The inmate had been ranting. He was in his cell hollering at a group of deputies. At one point he said, “I want to go to death row.”
The group of San Francisco sheriff’s deputies outside of the cell wore riot gear; one even held a plexiglass shield. Then they piled into the cell, and the inmate was temporarily quieted.
The scene was captured on camera last July inside of San Francisco’s seventh floor jail at 850 Bryant St. in the administrative segregation unit, for the most violent inmates.
The video, which shows Scanvinski Hymes being taken from his cell, is now a piece of evidence in one of several cases against the former state prisoner charged with threatening several sheriff’s deputies who took part in his “cell extraction.”
Hymes was sent to the hospital after the incident to treat lacerations to his face and a fractured nose. He says the deputies kicked him in his face when he was on the ground; they contend he struck his cell’s toilet.
In either case, cell extractions, when a team of riot gear-wearing deputies removes a prisoner from his cell, are not something many people have seen.
The incident began with an alleged mouth full of spit.
“Did you know there was spit in my mouth?” said Hymes, 45, to a visibly uncomfortable sheriff’s deputy in a recent court hearing.
“I heard you bring it up,” replied deputy Sgt. Milton Bliss, who was answering as part of Hymes’s preliminary hearing on a list of charges including criminal threats that stem from the July 2014 incident.
It’s not every day an inmate gets to question one of his guards in open court, but Hymes is representing himself in the matter, so he got to question several officers involved in the extraction.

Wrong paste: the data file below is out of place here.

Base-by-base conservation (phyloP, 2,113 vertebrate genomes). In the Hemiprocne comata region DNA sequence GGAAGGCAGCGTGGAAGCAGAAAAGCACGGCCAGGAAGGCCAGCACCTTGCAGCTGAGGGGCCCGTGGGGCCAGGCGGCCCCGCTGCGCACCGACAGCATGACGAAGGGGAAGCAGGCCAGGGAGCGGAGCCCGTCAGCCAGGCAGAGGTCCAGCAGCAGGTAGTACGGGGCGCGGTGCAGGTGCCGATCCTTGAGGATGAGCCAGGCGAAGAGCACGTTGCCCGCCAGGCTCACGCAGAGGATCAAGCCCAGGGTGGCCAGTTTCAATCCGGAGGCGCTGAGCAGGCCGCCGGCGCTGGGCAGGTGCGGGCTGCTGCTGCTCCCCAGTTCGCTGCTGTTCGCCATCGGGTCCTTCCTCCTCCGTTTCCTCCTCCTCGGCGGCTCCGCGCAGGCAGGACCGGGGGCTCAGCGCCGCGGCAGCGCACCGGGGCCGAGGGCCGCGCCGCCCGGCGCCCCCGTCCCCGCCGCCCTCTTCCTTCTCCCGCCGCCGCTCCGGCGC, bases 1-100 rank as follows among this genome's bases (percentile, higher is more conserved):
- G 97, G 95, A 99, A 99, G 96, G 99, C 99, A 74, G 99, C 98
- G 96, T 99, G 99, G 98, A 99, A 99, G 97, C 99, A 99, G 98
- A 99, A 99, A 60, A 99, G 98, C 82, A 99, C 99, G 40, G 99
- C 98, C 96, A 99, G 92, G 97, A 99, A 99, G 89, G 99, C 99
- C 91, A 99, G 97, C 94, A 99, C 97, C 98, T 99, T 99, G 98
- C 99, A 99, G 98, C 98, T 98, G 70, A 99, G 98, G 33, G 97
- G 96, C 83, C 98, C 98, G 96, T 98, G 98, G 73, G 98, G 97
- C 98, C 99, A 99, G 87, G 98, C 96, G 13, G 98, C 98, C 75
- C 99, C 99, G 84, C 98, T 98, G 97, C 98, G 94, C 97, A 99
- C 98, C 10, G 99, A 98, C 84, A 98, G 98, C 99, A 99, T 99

Hymes, described by Bliss as a “loose cannon” and “one of the most dangerous inmates in our custody,” is in the jail’s administrative segregation unit with Raymond “Shrimp Boy” Chow, awaiting an attempted murder charge among others.
Hymes’ reputation precedes him. During one of his stints in state prison, he appeared on “Lockup” on MSNBC and was recorded on video in a rage during another cell extraction.
But Hymes and a handful of sheriff’s deputies were in the courtroom recently for what happened the day the video was recorded at the County Jail.
The incident began when Bliss walked past Hymes. Bliss said in court Hymes started to gather spit in his mouth. That is when Bliss, according to testimony, pepper sprayed Hymes. The extraction, said Bliss, was only a formality: when an inmate is pepper sprayed they must have medical attention.
Bliss was one of the sheriff’s deputies he’d subpoenaed, including Eugene Jones and Scott Neu, both alleged to have taken part in staging fights
inside the jail. Nue has since been notified of his pending termination.
The case, which is set to go to trial, alleges that Hymes threatened the deputies before they took him from his cell. In the process, they allege he hit his head on his cell’s toilet. But Hymes says they beat him during the extraction.
“I was beaten by deputies at County Jail 4 while in handcuffs and leg shackles,” wrote Hymes in his claim with The City filed in January. “That was a planned beating by Sgt. Milton Bliss and others. I had to go to San Francisco General Hospital. Sgt. Bliss filed a false report.”
Hymes says that he was targeted for a beating because of his reputation from his time in prison.
“I think some of the deputies took this as a challenge,” he said.
But the video of the incident taken by a deputy during the extraction is less clear on that point. It shows an irate Hymes yelling insults and hollering things like “I’m an equal opportunity mother fucker.”
The video doesn’t show any direct threats. When the deputies come to the cell, he sticks his hands through the cell bars to be handcuffed. Then his feet are shackled before the deputies enter the cell. The group pushes in and Hymes is thrown to the ground and smothered.
Afterward, Hymes was taken to jail medical and then put in a cell to await transfer to the hospital. When the camera went off, he got in a fight with several deputies, according to Bliss.
The Sheriff’s Department wouldn’t comment on the July incident other than to say that it is under investigation, and that the deputies are being questioned as a result of their possible involvement.
Hymes is set to appear in court Wednesday for his arraignment on one felony count of criminal threats and three misdemeanors.